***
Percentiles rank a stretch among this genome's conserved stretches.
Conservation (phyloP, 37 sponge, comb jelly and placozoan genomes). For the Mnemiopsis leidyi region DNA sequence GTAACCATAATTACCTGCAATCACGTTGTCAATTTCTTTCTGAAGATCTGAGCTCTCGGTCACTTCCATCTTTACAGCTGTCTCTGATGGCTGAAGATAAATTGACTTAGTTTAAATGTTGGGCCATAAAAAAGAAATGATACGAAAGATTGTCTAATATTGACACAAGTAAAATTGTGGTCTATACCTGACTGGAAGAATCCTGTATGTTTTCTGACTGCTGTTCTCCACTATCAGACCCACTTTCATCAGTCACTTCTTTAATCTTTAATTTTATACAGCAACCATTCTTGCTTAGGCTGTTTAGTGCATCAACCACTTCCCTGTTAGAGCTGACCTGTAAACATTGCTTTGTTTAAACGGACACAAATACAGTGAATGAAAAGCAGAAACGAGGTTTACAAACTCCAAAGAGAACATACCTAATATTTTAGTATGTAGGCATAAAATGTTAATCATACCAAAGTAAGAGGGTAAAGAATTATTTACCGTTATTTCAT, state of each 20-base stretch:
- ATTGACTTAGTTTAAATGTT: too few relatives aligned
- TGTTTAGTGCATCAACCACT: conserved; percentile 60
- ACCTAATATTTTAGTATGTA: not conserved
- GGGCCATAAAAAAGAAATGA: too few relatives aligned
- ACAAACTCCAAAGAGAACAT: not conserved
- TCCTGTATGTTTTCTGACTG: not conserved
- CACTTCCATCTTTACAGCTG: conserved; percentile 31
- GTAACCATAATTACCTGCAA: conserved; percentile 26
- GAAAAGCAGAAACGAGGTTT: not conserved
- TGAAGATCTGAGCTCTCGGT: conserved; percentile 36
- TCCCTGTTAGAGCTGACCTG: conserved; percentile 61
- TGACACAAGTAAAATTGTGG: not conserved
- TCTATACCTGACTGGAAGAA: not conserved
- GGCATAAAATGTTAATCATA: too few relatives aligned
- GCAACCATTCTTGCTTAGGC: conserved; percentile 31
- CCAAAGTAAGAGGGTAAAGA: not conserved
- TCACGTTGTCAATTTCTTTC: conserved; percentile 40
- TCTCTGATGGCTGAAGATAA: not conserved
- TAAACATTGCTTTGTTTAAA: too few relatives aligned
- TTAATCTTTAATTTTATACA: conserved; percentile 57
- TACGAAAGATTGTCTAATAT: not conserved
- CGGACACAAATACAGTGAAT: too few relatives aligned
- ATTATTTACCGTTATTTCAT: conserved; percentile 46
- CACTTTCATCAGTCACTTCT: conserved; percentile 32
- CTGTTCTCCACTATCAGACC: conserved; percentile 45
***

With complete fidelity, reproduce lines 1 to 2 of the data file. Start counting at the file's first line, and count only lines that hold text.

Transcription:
Percentiles rank a stretch among this genome's conserved stretches.
Conservation (phyloP, 37 sponge, comb jelly and placozoan genomes). For the Mnemiopsis leidyi region DNA sequence GTAACCATAATTACCTGCAATCACGTTGTCAATTTCTTTCTGAAGATCTGAGCTCTCGGTCACTTCCATCTTTACAGCTGTCTCTGATGGCTGAAGATAAATTGACTTAGTTTAAATGTTGGGCCATAAAAAAGAAATGATACGAAAGATTGTCTAATATTGACACAAGTAAAATTGTGGTCTATACCTGACTGGAAGAATCCTGTATGTTTTCTGACTGCTGTTCTCCACTATCAGACCCACTTTCATCAGTCACTTCTTTAATCTTTAATTTTATACAGCAACCATTCTTGCTTAGGCTGTTTAGTGCATCAACCACTTCCCTGTTAGAGCTGACCTGTAAACATTGCTTTGTTTAAACGGACACAAATACAGTGAATGAAAAGCAGAAACGAGGTTTACAAACTCCAAAGAGAACATACCTAATATTTTAGTATGTAGGCATAAAATGTTAATCATACCAAAGTAAGAGGGTAAAGAATTATTTACCGTTATTTCAT, state of each 20-base stretch: